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[Sounding Bored] Appraisers Make Mistakes

Sounding Bored is my semi-regular column on the state of the appraisal profession. I explore how to get an appraiser to re-consider the error of his or her ways.

Appraisers are human, well most of the time. One of the rights of passage for a real estate broker is to deal with the fact that on occasion, the appraiser is going to disagree with the sales price of the transaction.

A wise appraiser once told me: Everyone in the sales transaction is smarter than the appraiser because they already know the number. The real estate listing broker and selling broker, the mortgage broker, the lender and of course the buyer and seller all know the number. The appraiser is the last one to the party.

But sometimes it happens and when its does, life can be difficult for the appraiser. The buyer and seller threaten to sue, the mortgage broker may never use the appraiser again, same goes for the lender. The real estate brokers may never refer the appraiser their clients again.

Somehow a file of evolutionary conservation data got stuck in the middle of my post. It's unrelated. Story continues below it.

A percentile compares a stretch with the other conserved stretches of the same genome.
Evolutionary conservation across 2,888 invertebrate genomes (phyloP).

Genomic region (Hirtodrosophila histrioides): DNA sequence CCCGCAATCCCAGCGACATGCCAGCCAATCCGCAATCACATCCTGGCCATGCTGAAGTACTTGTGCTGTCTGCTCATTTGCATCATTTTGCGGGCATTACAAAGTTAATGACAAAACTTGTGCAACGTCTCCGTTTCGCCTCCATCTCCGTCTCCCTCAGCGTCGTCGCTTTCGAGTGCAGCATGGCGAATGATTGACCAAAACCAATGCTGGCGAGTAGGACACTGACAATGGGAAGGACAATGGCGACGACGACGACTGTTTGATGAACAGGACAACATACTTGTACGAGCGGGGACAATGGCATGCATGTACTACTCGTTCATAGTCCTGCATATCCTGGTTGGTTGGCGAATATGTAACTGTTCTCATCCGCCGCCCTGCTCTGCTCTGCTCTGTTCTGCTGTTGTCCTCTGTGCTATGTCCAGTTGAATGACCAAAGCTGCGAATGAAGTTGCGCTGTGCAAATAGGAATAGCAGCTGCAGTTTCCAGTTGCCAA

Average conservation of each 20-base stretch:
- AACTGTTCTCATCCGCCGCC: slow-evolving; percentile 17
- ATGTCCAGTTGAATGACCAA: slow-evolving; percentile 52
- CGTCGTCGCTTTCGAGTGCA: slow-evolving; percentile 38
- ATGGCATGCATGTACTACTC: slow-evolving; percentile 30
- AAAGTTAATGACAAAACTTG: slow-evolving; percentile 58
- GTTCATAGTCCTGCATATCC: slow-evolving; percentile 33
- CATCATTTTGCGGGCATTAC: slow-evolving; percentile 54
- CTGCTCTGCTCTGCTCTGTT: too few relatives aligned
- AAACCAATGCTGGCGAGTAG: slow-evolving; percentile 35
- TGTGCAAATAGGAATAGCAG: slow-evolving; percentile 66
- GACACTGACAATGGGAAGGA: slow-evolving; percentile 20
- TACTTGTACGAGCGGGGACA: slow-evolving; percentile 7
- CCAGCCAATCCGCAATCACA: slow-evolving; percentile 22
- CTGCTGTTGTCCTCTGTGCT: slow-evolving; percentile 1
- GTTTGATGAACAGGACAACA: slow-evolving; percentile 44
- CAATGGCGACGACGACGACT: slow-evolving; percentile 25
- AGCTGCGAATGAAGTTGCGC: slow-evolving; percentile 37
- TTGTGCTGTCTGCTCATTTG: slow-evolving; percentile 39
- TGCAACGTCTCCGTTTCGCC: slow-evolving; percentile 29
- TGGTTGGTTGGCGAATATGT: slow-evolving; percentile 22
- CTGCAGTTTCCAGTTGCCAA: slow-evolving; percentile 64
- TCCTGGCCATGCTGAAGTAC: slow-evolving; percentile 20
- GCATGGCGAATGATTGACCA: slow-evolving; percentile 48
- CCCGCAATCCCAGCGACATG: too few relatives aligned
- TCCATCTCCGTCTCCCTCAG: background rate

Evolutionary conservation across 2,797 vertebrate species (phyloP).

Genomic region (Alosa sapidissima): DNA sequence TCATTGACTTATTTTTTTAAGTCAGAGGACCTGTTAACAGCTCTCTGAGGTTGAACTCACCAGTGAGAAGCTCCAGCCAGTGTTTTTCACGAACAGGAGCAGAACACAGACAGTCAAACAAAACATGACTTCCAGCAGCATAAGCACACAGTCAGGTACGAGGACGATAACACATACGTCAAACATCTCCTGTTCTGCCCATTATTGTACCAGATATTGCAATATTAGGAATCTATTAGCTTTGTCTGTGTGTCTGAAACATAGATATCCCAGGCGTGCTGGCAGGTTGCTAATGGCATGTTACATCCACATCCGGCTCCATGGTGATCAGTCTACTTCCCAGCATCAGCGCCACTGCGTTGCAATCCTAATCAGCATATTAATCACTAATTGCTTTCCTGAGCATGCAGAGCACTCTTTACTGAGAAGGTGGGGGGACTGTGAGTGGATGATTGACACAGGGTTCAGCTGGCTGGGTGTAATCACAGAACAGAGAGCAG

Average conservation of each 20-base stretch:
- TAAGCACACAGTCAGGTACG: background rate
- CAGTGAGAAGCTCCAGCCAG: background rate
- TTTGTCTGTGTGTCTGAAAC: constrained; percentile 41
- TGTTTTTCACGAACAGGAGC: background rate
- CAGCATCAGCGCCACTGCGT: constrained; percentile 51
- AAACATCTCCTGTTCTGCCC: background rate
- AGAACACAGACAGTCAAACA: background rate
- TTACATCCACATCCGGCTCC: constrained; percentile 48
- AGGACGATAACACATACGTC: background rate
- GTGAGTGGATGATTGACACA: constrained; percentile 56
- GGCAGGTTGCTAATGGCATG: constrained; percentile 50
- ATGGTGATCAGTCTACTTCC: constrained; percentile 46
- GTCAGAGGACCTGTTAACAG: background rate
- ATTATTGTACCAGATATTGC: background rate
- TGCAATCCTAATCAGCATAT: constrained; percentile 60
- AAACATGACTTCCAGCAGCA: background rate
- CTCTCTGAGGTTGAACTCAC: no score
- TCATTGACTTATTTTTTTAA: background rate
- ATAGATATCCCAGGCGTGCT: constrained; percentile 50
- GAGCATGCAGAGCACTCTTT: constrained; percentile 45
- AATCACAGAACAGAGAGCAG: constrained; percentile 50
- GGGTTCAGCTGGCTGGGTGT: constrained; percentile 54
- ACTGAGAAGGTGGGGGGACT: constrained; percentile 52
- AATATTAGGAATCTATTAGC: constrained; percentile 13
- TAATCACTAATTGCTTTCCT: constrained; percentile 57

So why would an appraiser want to go through this? Because its their responsibility, their job as an appraiser to estimate the value of the collateral (in a mortgage appraisal assignment).

Appraisers aren’t perfect, but they have everything to gain by being thorough, accurate, and honest. Encouraging an appraiser to engage in illegal activity in this era of widespread mortgage fraud could lead to a sanction against you and even to criminal prosecution for you and the appraiser. No transaction is worth that.

But what if the appraiser meant well, but either made an error or just didn’t understand the market?

The NAR in the latest issue of REALTOR Magazine [1] provides the best way for a real estate broker to handle the situation and understand the appraiser’s position. Actually, the method they present is respectful to the appraiser and the process should only be engaged if the broker truly believes a mistake was made.

You never want to demand or coerce an appraiser to revise the appraisal. There must be a reason for the appraiser to reconsider an opinion of value other than “This is what we need to get the deal through.”

I have to say that I was impressed by their tact.